|"The Shrine","The Quarry"|
|Location||2705 Ashland Avenue
Evanston, IL 60201
|Broke ground||May 1, 1951|
|Opened||December 6, 1952|
|Construction cost||$1.25 million
($11.2 million in 2016 dollars)
|Architect||Holabird & Root & Burgee|
|General contractor||R.C. Weiboldt Construction Company|
(Basketball, Volleyball, Wrestling)
Welsh-Ryan Arena is an 8,117-seat multi-purpose arena in Evanston, Illinois, United States. It is home to the Northwestern University Wildcats basketball, volleyball and wrestling teams. It is located inside McGaw Memorial Hall, to the north of Ryan Field on the Northwestern campus.
McGaw Memorial Hall hosted the NCAA Final Four in 1956. Patten Gymnasium, formerly located on the main campus at Northwestern, hosted the first NCAA Men's Basketball Tournament in 1939 and was later torn down in order to build the Technological Institute in its place, which was completed in 1942. A smaller Patten Gymnasium was built to the north of the original site, which still stands and is mostly used for student recreation, intramural sports, and club sports.
For years, Welsh-Ryan Arena was the only basketball arena in the Big Ten Conference that did not seat at least 10,000. Its capacity is more than 4,500 seats fewer than the next smallest arena in the conference, the Crisler Center at Michigan. Welsh-Ryan lost its status as the Big Ten's smallest arena in 2014 when Rutgers joined the conference. The Scarlet Knights' facility, the Louis Brown Athletic Center (colloquially known as the Rutgers Athletic Center or "RAC") has a listed capacity of 8,000.
McGaw Memorial Hall was built through the generosity of Northwestern University trustee and donor Foster G. McGaw, founder of the American Hospital Supply Corporation. The building, named in memory of McGaw's father, Presbyterian minister and missionary Francis A. McGaw, to house sporting events and large-scale meetings. With a seating capacity of about 13,000, McGaw Memorial Hall was one of the three largest auditoriums in the Chicago area at the time of its construction. Designed by the architectural firm of Holabird & Root & Burgee and built of reinforced concrete, McGaw Memorial Hall contained 54,000 square feet of interior space. The lighting system, consisting of 180 mercury vapor lights, was said to simulate “pure daylight.”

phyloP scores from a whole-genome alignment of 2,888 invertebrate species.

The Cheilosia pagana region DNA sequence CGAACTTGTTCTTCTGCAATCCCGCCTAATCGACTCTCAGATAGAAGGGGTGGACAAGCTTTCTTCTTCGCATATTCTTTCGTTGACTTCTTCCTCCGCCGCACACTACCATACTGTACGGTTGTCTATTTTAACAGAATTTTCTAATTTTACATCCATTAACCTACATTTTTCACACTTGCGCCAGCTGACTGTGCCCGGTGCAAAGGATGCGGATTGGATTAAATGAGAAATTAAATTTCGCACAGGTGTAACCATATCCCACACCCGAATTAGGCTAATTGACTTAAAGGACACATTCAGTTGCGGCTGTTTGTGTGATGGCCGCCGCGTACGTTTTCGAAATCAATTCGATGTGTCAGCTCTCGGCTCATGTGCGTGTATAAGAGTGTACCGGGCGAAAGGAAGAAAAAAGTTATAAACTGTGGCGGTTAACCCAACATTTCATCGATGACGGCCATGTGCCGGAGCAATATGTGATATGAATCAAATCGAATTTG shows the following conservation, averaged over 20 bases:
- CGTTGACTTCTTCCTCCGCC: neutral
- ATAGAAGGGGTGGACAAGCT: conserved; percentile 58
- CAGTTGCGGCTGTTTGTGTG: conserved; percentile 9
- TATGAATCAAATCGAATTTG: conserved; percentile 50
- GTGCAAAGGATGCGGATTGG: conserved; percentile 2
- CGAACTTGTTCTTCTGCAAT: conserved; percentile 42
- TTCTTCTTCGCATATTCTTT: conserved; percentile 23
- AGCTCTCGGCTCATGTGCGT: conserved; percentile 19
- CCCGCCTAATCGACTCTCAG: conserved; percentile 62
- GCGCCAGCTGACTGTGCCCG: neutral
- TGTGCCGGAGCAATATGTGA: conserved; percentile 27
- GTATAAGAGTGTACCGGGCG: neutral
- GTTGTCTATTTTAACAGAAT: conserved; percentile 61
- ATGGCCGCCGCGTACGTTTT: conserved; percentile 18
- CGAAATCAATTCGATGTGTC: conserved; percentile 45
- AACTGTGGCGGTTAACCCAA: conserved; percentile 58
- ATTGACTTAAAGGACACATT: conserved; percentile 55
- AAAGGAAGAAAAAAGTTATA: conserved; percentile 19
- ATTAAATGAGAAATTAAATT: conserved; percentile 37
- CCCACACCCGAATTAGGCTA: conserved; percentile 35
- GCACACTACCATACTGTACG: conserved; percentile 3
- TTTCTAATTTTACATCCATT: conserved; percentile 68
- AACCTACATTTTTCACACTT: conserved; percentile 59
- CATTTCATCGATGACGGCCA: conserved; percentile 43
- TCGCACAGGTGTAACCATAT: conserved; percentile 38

Partitions, portable bleachers, and a removable basketball floor made the building suitable for a wide variety of uses. While the intent was to provide a space large enough to hold the entire student body of Northwestern University at once during convocations and other such campus occasions, the auditorium was also used by the North Shore Music Festival and, soon after its opening, by the Second Assembly of the World Council of Churches. This event, held August 15-30, 1954, featured a convocation address by U.S. President Dwight D. Eisenhower.
In 1983 Northwestern completed extensive renovations on the interior of the McGaw Hall. In recognition of major contributions to the work, the principal interior spaces of the building have been named Welsh-Ryan Arena and the Ronald J. Chinnock Lobby. The arena itself was renamed in honor of the principal donor, Patrick G. Ryan, president of the Board of Trustees, and of his wife's parents, Mr. & Mrs. Robert J. Welsh, Sr.
The McGaw Fieldhouse is a practice facility within the building, which in 1997 was renovated to allow practice space for basketball and volleyball.
In 2007, the Brown Family Basketball Center was constructed within the McGaw Fieldhouse to include new locker rooms and team lounges for the men's and women's basketball teams, as well as offices for their respective coaching staffs.
- "NU Will Begin Work Tuesday on Fieldhouse". Chicago Daily Tribune. April 29, 1951. Retrieved November 11, 2013.
- Federal Reserve Bank of Minneapolis Community Development Project. "Consumer Price Index (estimate) 1800–". Federal Reserve Bank of Minneapolis. Retrieved October 21, 2016.
- Dubin, Howard (August 15, 1952). "New McGaw Hall to Open for First Basketball Game". The Daily Northwestern. Northwestern University. Retrieved November 11, 2013.
|NCAA Men's Division I
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